The Relations Between Childhood Trauma, Cortisol Levels, and Pain Perceptions in Response to Induced Thermal Pain in Fibromyalgia Patients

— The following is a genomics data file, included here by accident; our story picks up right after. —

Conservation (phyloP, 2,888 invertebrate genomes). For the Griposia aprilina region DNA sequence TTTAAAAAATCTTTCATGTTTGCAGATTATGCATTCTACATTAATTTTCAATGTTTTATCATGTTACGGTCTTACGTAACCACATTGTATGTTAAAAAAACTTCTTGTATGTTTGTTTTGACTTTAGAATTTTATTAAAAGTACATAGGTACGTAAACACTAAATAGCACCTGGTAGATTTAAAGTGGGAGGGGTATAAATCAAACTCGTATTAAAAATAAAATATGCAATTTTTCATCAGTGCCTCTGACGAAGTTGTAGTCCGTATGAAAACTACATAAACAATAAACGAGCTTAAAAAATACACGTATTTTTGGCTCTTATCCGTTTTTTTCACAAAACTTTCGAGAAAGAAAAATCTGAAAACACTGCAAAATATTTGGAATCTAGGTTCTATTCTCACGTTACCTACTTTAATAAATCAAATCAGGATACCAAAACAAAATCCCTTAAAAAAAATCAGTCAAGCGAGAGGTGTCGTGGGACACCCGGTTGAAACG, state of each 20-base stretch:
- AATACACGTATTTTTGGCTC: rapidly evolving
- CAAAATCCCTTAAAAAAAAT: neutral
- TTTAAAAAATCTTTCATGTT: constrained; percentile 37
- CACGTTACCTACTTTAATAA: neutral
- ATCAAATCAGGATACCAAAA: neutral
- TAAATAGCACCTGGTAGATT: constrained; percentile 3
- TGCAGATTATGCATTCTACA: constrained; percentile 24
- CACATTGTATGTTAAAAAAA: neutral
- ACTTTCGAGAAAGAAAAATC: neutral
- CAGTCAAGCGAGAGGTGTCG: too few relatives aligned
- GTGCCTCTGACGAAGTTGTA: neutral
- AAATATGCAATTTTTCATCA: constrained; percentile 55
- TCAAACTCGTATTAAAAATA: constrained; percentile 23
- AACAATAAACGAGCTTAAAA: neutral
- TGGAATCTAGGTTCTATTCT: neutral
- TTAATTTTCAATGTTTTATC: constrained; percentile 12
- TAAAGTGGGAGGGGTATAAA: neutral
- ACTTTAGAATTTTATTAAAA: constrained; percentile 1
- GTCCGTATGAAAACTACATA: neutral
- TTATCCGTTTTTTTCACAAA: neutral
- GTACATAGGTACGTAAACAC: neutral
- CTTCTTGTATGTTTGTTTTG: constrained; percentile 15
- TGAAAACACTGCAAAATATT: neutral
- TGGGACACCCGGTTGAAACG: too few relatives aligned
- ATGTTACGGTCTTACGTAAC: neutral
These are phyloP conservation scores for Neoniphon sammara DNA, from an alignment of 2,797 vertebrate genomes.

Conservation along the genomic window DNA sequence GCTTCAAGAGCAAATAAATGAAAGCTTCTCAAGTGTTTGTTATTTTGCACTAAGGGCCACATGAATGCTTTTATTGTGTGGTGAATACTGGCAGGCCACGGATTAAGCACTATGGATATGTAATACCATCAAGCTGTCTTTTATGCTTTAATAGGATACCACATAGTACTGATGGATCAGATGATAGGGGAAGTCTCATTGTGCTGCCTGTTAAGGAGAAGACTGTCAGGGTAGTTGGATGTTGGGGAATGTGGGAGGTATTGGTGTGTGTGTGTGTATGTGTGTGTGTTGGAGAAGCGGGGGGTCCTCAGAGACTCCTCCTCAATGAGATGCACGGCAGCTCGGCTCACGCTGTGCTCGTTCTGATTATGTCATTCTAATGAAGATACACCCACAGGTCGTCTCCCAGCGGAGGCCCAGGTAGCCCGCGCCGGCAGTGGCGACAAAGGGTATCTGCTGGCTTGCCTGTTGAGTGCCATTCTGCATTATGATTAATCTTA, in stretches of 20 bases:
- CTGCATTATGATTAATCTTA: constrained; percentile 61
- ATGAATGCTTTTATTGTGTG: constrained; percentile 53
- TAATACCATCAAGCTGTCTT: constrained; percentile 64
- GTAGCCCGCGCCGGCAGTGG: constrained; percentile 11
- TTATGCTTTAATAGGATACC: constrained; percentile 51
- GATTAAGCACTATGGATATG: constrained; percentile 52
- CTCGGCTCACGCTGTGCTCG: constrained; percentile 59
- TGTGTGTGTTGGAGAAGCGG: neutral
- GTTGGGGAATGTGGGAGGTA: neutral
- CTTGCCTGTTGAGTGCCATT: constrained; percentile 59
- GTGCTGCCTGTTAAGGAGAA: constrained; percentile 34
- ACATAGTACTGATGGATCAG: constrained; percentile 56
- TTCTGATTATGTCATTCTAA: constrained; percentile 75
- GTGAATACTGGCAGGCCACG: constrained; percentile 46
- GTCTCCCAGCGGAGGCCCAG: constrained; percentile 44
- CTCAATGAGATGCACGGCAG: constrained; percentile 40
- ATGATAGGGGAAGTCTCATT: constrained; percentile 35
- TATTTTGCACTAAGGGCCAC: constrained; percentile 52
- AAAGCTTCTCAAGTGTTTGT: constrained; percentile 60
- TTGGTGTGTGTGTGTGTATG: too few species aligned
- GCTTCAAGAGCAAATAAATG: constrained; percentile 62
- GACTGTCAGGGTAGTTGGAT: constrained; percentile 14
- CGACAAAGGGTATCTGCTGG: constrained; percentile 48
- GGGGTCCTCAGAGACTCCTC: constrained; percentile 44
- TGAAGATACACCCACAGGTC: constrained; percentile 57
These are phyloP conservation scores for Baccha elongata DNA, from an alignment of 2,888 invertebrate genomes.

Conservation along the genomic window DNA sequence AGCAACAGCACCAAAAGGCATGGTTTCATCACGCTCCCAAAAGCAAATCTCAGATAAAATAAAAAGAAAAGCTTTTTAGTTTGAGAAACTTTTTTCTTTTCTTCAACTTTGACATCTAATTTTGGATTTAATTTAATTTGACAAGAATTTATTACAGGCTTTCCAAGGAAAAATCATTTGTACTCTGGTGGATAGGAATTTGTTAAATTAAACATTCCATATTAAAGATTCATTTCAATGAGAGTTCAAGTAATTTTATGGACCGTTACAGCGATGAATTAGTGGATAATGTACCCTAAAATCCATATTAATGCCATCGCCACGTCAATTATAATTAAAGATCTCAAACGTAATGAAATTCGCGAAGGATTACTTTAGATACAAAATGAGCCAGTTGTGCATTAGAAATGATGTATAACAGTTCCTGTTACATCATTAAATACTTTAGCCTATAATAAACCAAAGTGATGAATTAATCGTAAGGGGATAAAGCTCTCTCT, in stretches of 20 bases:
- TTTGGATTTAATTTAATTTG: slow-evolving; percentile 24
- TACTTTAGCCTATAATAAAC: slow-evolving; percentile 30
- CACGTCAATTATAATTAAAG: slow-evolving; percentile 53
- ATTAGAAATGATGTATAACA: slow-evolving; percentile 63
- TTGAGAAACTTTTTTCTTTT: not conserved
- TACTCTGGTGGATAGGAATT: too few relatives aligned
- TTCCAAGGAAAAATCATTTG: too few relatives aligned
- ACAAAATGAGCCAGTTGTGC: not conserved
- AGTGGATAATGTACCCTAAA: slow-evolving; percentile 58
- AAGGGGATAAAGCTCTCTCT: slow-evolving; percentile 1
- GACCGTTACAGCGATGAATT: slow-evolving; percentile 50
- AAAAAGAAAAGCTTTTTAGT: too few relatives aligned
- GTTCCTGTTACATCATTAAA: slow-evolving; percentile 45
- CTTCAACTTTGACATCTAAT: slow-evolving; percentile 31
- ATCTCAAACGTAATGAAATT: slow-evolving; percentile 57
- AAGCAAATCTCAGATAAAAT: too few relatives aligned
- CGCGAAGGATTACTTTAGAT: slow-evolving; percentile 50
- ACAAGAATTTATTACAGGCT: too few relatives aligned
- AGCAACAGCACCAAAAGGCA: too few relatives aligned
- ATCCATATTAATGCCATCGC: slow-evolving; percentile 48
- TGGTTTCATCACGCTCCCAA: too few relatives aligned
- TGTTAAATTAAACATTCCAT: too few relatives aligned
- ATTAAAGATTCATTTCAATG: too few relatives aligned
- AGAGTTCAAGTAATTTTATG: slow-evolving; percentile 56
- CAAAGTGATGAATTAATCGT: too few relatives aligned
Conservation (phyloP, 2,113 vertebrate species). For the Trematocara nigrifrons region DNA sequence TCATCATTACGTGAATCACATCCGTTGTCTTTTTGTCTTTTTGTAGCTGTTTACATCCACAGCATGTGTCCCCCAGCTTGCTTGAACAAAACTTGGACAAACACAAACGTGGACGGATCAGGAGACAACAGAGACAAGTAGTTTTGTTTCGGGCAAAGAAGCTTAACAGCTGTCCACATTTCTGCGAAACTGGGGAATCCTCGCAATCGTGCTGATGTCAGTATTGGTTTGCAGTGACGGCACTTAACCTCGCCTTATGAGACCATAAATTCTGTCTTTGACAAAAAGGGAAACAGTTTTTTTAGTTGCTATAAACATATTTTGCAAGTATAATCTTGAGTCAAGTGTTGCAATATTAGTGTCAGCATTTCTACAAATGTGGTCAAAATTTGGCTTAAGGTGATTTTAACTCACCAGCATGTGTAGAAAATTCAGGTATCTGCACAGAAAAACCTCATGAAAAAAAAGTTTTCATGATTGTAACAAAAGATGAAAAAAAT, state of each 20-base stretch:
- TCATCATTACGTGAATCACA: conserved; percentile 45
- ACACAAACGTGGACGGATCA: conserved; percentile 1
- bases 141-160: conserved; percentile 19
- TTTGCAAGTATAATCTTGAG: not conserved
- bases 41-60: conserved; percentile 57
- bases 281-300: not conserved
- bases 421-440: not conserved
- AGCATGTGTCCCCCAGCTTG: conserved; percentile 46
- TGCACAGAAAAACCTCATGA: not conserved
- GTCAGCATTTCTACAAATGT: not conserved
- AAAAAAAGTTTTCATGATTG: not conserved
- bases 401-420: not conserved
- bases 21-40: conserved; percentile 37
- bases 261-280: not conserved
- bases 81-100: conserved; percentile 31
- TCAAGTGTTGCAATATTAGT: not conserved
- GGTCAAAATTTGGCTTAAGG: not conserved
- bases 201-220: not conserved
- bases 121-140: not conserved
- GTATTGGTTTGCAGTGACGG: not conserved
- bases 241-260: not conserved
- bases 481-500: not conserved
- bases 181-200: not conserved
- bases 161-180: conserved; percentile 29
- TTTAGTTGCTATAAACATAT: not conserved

Childhood trauma has been linked to an increased risk of chronic pain in adulthood. One potential mechanism is via childhood trauma's impact on the hypothalamic-pituitary-adrenal axis (HPA) response to stress, reflected in changes in salivary cortisol levels (Nicolson et al., 2010). This study sought to determine the relations between childhood trauma, increases in cortisol levels following induced pain, and pain perceptions in adults with fibromyalgia, a chronic pain condition. It drew on data collected from participants enrolled in an investigation comparing the effectiveness of behavioral treatments for chronic pain. Before receiving treatment, participants attended a laboratory session during which they first rested, and then were exposed to heat stimuli to assess pain threshold and tolerance. Saliva samples were collected from each participant immediately following the rest, and twice during pain induction. Fibromyalgia participants with a history of childhood trauma were expected: 1) to report lower pain threshold and tolerance levels (i.e., have higher pain sensitivity), 2) to exhibit a higher resting cortisol level, and 3) to have greater increases in cortisol in response to acute pain induction than fibromyalgia participants without a history of childhood trauma. Findings showed that childhood trauma scores were: 1) related to lower pain tolerance (but not pain threshold), 2) unrelated to resting cortisol levels, and 3) unrelated to changes in cortisol in response to pain induction and pain tolerance, contrary to prediction. However, a subtype of childhood trauma, i.e., emotional maltreatment: 1) predicted lower pain tolerance, and 2) moderated the cortisol changes over time in response to pain induction during the laboratory session in the expected direction. That is, individuals who reported higher levels of childhood emotional maltreatment showed greater cortisol responses to the pain induction than individuals who reported lower levels of exposure to emotional maltreatment. Cortisol responses did not relate to pain perception. Thus, childhood emotional trauma predicted greater pain sensitivity and cortisol reactivity, but cortisol did not relate to pain perception. The findings suggest that early childhood trauma predicts cortisol reactivity and pain sensitivity, but that cortisol reactivity is not a mediator in the trauma-pain relation.